I just read the following post by Chris Rice, Co-director of the Duke Divinity School Center for Reconciliation, on his blog, Reconcilers with Chris Rice, about why diversity is, or at least it should be, important to those of us who follow Christ. Our reasons for caring about and desiring to be increasingly diverse has nothing to do with being “politically correct” or because it is simply economically or socially expedient. Our reasons for desiring diversity have much more to do with our identity as the global ecclesiastical community that is the body of Christ.
Posted by Chris Rice on April 27, 2011: Christianity Today has called world Christianity scholar Andrew Walls a “historian ahead of his time” and “the most important person you don’t know.” I had the pleasure of sharing dinner with this gentle Scottish man and my colleague Emmanuel Katongole during Walls’ recent visit and lecture at Duke.
Just nine pages long, Walls’ article The Ephesian Moment: At a Crossroads in Christian History is among the most compelling theological reading on why diversity matters.
Few ask “diversity towards what?” Usually there are two alternatives: diversity as an end in itself (and nobody seems to be against diversity these days), or culturally homogenous churches accepted as normal (“I have my tradition, you have yours, what’s wrong with that”).
For Walls, authentic diversity is about radical conversion, the terrain where Christ shapes us into maturity. There is much at stake in whether or not Christians embrace their true DNA. Over dinner, Walls quietly and slowly explained that Jews and Gentiles coming together for the first time in the church at Antioch (Acts 13) is where the term “Christian” was first used. No one had needed such a term when there were only Jew and Gentile. The two groups together constructed one community, not two communities. “This is the natural condition of Christianity,” he said. “Bi-cultural is the authentic nature of the church. For each is partial without the other.” The “test [of Christian authenticity] was the meal table,” said Walls. The test is a life of intimacy across a social divide, correcting and enlarging one another. The coming together of cultures into one body matters for being transformed into the “full stature of Christ” (Ephesians 4).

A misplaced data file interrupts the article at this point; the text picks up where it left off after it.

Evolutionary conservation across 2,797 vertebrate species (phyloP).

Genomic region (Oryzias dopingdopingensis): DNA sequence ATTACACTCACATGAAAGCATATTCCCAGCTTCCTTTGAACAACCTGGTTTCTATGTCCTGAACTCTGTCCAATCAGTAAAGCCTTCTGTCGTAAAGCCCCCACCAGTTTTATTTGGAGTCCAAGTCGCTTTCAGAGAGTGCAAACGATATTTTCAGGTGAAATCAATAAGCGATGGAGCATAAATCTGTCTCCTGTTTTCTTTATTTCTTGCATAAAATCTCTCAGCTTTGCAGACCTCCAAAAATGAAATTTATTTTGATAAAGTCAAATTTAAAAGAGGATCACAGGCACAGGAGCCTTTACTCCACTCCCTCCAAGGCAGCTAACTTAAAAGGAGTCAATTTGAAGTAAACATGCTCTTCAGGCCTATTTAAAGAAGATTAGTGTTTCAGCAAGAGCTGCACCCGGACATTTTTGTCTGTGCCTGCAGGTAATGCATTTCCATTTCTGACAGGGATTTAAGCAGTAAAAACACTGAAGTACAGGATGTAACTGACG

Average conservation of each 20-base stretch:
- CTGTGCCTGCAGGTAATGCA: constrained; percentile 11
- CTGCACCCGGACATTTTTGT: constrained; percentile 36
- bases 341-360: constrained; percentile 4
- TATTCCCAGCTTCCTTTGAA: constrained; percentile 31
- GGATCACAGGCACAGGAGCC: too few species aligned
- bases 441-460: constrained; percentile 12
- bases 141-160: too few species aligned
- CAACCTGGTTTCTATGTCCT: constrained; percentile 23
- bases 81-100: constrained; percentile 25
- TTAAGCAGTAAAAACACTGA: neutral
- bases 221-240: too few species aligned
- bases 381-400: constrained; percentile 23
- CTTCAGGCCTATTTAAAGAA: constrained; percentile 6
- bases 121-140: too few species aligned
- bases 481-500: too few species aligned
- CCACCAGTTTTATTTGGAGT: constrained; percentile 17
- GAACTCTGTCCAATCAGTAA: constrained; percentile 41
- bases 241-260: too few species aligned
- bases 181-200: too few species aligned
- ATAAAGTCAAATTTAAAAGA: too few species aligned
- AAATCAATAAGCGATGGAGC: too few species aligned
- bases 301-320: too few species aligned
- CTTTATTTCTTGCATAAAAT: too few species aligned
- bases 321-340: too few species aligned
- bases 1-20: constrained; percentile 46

“The most pressing issues in 21st century Christianity are ecumenical,” argued Walls in his lecture the next day. Yet he said this has little to do with Lutherans getting along with Methodists. It is about Christians in Africa, India, China, east and west, north and south expressing a common life of faith, living together to correct and enlarge one another.
If you get a chance to read The Ephesian Moment: At a Crossroads in Christian History, tell me what you think.
About the Author: Chris Rice is author of Reconciling All Things, Grace Matters, and More Than Equals which he co-authored with the late Spencer Perkins. He currently serves as co-director of the Duke Divinity School Center for Reconciliation, and writes regularly at the blog Reconcilers.